I could rattle off scores of facts as to why but I’ll break it down simply. They don’t believe that December 25th is actually Jesus’ birthday. They believe that celebrating his death, burial, & resurrection is more important than anything else.  And they do not like all the pagan symbols (Christmas trees, the giving of gifts, the colors green and red, holly, mistletoe, yule logs, etc.) that have been adopted by celebrants over the years. They don’t put up a tree. They don’t exchange gifts. My dad doesn’t preach a “Christmas sermon” one Sunday a year. And either of my parents would be happy to explain to you how silly it is that we’ve made “Joy to the World” a Christmas Carol when Issac Watts was writing it about the 2nd advent rather than the first.

And yet…try to wrap your brain around this one…they still love Jesus.

As I said…I do celebrate Christmas. I love to put up a tree and give gifts. I love to talk about the birth of Jesus and am grateful for one day a year that honors that incarnation of God as a baby who would become the man who I would one day call Messiah and friend. I’m not afraid to say Merry Christmas…nor do any of my friends of different faith practices and NO faith practices find me offensive when I talk about Christmas or the celebration of it.

However…I am under no misguided belief that these traditions are necessary for my belief in God, my relationship with Jesus, or my claim to Christian faith. Furthermore last year when I “skipped Christmas” because it was too difficult to participate in the celebration, I didn’t turn in my Christian card or have my baptismal certificate rescinded.

For the love of Oh Holy Night…calm down people!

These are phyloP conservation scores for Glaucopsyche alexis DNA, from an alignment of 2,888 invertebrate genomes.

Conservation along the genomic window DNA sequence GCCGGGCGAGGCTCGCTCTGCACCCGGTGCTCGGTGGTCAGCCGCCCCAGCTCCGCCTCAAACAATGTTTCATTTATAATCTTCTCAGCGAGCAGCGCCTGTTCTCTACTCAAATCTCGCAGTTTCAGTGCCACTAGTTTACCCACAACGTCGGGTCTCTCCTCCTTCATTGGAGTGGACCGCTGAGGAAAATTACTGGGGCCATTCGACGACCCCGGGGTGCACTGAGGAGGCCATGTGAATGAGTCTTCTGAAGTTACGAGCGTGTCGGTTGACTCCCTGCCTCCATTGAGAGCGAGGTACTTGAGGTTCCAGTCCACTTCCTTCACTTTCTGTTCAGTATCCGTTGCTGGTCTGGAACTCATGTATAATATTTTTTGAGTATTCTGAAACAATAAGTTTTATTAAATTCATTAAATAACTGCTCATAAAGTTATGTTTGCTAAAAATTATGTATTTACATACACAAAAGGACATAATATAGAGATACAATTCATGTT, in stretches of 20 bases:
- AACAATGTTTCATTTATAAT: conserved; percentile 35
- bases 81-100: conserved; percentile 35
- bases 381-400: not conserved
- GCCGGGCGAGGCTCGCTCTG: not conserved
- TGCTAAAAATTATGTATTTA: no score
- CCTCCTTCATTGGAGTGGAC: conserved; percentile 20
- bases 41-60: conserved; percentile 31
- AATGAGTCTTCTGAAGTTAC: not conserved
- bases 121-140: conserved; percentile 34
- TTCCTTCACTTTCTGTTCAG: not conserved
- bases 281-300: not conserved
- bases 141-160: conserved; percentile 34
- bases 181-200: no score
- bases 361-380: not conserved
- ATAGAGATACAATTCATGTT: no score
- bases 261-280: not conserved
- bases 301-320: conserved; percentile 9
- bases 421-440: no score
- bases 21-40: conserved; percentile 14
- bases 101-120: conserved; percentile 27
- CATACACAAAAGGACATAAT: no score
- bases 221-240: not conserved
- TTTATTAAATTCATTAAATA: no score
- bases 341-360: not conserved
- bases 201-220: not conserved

Last week I asked a co-worker if she was going home for Christmas. She calmly and appropriately said “Well, I don’t celebrate Christmas but I’ll go home for a few days to celebrate Hanukkah with my family.” And you know what…neither of us burst into flames. I didn’t feel bad about my question and she didn’t feel bad for correcting me. Instead I was grateful that she shared her belief system with me because it now means I know more about her as we continue to build our friendship.

I have friends from all walks of life. And I love them. I love their sweet spirits, their senses of humor, and often I love their darling families. And whenever possible I want to enrich these relationships. If I can do that by not excluding them from my joy and well-wishes by saying the words “Happy Holidays” or “Seasons Greetings” then that is what I’m going to do. Whenever possible I’m even going to wish them a blessing for their beloved holidays including Diwali, Ramadan, Hanukkah, Kwanzaa, Solstice, etc. Because it doesn’t hurt me one bit…and more importantly it blesses them and makes them feel favored.

Some of you will say I’m “damaging my witness” and I’ll simply say that you don’t know what you are talking about. First of all that language “damaging my witness” is tricked out church language that doesn’t resonate with anyone but “us”…but that’s a blog for another day. Second of all, if you think my loving on my friends, right where they are in their lives, does damage then you don’t know the first thing about me, my tendency towards the relational, or my faith walk.

Finally I would say this…

Just like everything else…I think God’s got this covered. Let me remind you that God sent the Son for the “SO LOVED” of the world (John 3:16). That son…born in a manger sometime between January 1st and December 31st over 2000 years ago SO LOVED people that he touched the leper, spoke to the adulterous woman, called the tax collector, called his betrayer a friend, and offered forgiveness to another of his friends who denied him.

Oh…and he forgave me.

I’ll not worry today about the words Merry Christmas. Instead I think I’ll be merry and try to show Christ to the masses. 

And just in case you need a laugh here’s what my favorite Jewish man besides Jesus & Moses had to say about it at–friendly-fire-edition